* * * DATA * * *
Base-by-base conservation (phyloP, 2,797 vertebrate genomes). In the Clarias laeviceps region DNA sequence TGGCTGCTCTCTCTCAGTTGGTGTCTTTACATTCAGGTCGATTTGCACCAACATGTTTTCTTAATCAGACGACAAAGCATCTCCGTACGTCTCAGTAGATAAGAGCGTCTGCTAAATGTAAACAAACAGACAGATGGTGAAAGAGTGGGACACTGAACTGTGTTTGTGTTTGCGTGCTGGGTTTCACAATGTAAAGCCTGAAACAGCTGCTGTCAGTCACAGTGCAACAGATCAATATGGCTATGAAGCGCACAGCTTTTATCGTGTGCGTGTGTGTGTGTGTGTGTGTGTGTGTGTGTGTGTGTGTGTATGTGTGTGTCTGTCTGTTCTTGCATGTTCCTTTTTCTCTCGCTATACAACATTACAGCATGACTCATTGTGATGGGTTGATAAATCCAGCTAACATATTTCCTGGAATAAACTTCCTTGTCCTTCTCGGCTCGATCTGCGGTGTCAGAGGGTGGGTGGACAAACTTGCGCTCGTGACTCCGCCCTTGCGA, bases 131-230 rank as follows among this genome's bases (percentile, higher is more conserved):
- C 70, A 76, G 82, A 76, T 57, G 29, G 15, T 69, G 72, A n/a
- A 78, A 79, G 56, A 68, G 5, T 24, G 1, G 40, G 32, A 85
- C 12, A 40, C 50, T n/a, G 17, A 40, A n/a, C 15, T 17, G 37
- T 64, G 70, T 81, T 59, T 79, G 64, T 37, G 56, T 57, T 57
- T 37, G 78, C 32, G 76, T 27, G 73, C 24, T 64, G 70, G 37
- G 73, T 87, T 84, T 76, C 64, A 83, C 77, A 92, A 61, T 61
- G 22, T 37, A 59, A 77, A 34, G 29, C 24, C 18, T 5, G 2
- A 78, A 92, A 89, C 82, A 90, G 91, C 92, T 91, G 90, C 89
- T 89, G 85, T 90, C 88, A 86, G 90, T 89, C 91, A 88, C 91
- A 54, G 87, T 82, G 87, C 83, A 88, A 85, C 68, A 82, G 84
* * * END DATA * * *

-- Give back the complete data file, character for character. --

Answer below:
Base-by-base conservation (phyloP, 2,797 vertebrate genomes). In the Clarias laeviceps region DNA sequence TGGCTGCTCTCTCTCAGTTGGTGTCTTTACATTCAGGTCGATTTGCACCAACATGTTTTCTTAATCAGACGACAAAGCATCTCCGTACGTCTCAGTAGATAAGAGCGTCTGCTAAATGTAAACAAACAGACAGATGGTGAAAGAGTGGGACACTGAACTGTGTTTGTGTTTGCGTGCTGGGTTTCACAATGTAAAGCCTGAAACAGCTGCTGTCAGTCACAGTGCAACAGATCAATATGGCTATGAAGCGCACAGCTTTTATCGTGTGCGTGTGTGTGTGTGTGTGTGTGTGTGTGTGTGTGTGTGTGTATGTGTGTGTCTGTCTGTTCTTGCATGTTCCTTTTTCTCTCGCTATACAACATTACAGCATGACTCATTGTGATGGGTTGATAAATCCAGCTAACATATTTCCTGGAATAAACTTCCTTGTCCTTCTCGGCTCGATCTGCGGTGTCAGAGGGTGGGTGGACAAACTTGCGCTCGTGACTCCGCCCTTGCGA, bases 131-230 rank as follows among this genome's bases (percentile, higher is more conserved):
- C 70, A 76, G 82, A 76, T 57, G 29, G 15, T 69, G 72, A n/a
- A 78, A 79, G 56, A 68, G 5, T 24, G 1, G 40, G 32, A 85
- C 12, A 40, C 50, T n/a, G 17, A 40, A n/a, C 15, T 17, G 37
- T 64, G 70, T 81, T 59, T 79, G 64, T 37, G 56, T 57, T 57
- T 37, G 78, C 32, G 76, T 27, G 73, C 24, T 64, G 70, G 37
- G 73, T 87, T 84, T 76, C 64, A 83, C 77, A 92, A 61, T 61
- G 22, T 37, A 59, A 77, A 34, G 29, C 24, C 18, T 5, G 2
- A 78, A 92, A 89, C 82, A 90, G 91, C 92, T 91, G 90, C 89
- T 89, G 85, T 90, C 88, A 86, G 90, T 89, C 91, A 88, C 91
- A 54, G 87, T 82, G 87, C 83, A 88, A 85, C 68, A 82, G 84